Gone are the days of digital euphoria, where thought leaders pontificated on the ways in which the internet and global connectivity would unite the world and foster a new era of world peace and prosperity. With speculation...KEEP READING
The CPD Blog is intended to stimulate dialog among scholars and practitioners from around the world in the public diplomacy sphere. The opinions represented here are the authors' own and do not necessarily reflect CPD's views. For blogger guidelines, click here.
All Azimuth? A Response to Comor and Bean
Last month, All Azimuth published an article by Bean and Comor titled "Data-Driven Public Diplomacy: A Critical and Reflexive Assessment." The article focuses on a report published by the U.S. Advisory Commission on Public Diplomacy regarding the use of quantitative assessment tools in measuring and evaluating U.S. public diplomacy activities. As the scholars note, the rise of digital technologies, and the utilization of digital platforms in public diplomacy, has seen a greater emphasis on measuring public diplomacy activities and their ability to influence foreign populations. From big data sets to social media analytics, public diplomacy and its evaluation is indeed data-driven.
Comor and Bean's main arguments are that the desire to evaluate and measure public diplomacy is a result of two factors. The first is a residue of the Cold War mentality which viewed public diplomacy as a tool for influencing foreign populations. This residue still impacts how U.S. diplomats conceptualize public diplomacy and view its function in achieving foreign policy goals. The second is a lack of clarity with the regard to what public diplomacy is supposed to achieve. This leads to a futile attempt to measure influence rather than engage with foreign publics and address U.S. polices that cause resentment.
In the 19th century one's worth was determined by land, in the 20th century by money, and in the 21st century by the number of followers one attracts.
Comor and Bean's article is important for three reasons. First, it demonstrates how organizational norms influence the conduct of diplomacy. Second, it addresses a substantial gap between the potential of digital public diplomacy and its application. The incorporation of digital tools in public diplomacy was supposed to bring about a shift from influencing foreign populations to engaging with them in dialogue. But the opposite has happened with digital tools simply entrenching outdated notions. Lastly, it demonstrates the need to more amply define the goals of public diplomacy.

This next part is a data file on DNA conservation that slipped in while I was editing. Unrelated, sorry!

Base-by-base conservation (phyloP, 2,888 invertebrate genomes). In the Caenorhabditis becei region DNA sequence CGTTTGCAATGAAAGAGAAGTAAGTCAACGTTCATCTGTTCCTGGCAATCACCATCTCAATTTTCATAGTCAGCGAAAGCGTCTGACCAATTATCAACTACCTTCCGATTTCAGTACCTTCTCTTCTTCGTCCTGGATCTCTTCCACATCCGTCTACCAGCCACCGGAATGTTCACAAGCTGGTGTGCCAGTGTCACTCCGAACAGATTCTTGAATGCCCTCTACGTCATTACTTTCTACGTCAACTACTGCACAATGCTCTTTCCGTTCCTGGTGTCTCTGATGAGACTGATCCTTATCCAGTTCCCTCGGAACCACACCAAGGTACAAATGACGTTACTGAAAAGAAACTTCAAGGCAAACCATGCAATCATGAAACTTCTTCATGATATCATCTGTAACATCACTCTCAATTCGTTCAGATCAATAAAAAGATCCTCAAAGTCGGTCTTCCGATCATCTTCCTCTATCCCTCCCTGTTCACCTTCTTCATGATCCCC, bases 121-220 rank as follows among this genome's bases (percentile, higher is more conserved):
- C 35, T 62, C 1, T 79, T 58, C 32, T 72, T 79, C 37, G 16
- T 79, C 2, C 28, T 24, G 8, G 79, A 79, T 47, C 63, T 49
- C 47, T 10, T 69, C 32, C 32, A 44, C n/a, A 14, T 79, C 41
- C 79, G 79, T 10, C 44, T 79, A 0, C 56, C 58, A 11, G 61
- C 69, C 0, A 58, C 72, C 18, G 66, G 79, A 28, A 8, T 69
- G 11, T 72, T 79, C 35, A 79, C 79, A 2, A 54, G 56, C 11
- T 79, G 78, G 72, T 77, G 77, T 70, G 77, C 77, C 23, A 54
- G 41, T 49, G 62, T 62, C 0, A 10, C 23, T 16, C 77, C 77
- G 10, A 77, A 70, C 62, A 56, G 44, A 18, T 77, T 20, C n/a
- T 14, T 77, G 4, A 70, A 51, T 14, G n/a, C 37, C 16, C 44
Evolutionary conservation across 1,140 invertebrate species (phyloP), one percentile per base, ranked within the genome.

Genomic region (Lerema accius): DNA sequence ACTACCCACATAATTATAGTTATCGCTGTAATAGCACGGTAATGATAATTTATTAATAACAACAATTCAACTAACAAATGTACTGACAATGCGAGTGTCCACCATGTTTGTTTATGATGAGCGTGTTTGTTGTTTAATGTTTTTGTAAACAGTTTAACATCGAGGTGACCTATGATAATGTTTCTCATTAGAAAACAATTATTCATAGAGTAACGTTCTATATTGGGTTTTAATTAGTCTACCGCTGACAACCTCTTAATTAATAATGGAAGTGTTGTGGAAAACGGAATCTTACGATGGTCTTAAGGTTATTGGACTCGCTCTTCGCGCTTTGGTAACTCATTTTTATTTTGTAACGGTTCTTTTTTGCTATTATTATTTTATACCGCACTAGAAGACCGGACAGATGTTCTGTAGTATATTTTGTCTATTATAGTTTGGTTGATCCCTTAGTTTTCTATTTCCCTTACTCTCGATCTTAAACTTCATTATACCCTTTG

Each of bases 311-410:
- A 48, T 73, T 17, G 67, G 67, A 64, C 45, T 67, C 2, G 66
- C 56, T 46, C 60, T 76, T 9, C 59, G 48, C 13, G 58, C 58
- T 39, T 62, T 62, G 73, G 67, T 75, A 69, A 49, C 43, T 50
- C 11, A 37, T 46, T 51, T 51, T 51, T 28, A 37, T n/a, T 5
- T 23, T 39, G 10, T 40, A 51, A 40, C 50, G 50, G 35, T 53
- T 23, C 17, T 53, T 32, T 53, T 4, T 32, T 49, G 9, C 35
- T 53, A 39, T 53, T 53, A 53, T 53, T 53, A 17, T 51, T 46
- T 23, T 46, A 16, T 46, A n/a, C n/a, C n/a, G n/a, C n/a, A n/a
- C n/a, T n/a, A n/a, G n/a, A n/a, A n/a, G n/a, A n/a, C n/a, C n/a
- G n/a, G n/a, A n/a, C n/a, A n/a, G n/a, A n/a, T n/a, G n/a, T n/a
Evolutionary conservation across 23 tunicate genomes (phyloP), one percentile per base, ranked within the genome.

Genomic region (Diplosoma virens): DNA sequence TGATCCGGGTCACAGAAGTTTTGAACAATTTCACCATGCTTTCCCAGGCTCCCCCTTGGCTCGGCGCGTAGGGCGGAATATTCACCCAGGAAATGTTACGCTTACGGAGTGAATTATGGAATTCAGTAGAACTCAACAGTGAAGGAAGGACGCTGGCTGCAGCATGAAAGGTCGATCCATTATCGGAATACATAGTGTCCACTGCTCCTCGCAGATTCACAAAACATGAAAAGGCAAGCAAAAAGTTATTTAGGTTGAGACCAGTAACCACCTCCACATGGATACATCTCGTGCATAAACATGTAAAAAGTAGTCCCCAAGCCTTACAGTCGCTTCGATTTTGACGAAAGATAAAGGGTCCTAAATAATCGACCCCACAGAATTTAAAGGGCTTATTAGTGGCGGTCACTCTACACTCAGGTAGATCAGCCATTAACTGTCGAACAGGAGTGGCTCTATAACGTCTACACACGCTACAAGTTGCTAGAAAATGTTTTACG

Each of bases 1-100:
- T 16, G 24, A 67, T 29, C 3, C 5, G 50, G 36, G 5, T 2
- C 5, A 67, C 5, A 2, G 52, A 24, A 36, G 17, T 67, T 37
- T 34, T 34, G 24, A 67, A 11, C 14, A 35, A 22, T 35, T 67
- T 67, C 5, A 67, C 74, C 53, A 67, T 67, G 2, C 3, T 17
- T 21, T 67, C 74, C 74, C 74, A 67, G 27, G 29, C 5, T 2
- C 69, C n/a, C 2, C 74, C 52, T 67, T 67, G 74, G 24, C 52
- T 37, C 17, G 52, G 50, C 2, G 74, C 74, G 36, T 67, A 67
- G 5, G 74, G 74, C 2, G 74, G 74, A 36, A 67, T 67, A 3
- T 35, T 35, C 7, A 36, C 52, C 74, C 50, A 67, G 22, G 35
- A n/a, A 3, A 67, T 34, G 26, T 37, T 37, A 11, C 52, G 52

However, Comor and Bean's article also fails to address five important factors that have given rise to data-driven public diplomacy:
1. Life in a Numerical Society - As Jan Melissen argues, diplomacy is a social institution that is practiced by social beings. Thus, changes in society at large eventually lead to changes in diplomacy. Sociologists have noted that the modern society is one which increasingly relies on numbers, statistical correlations, and pie charts to grasp the world around it. Ulrich Beck states that our numerical mind frame is a result of science's elevation to a new religion. Zigmond Bauman traces the numerical mind frame to the enlightenment and the attempt to dispel religion through objective knowledge. Whatever the reason, if an argument is to be made in a newscast, an election campaign, or a newspaper article, it is supplemented by figures. Thus, the desire to base public diplomacy evaluation on numerical data may also be a result of societal norms and not just organizational norms.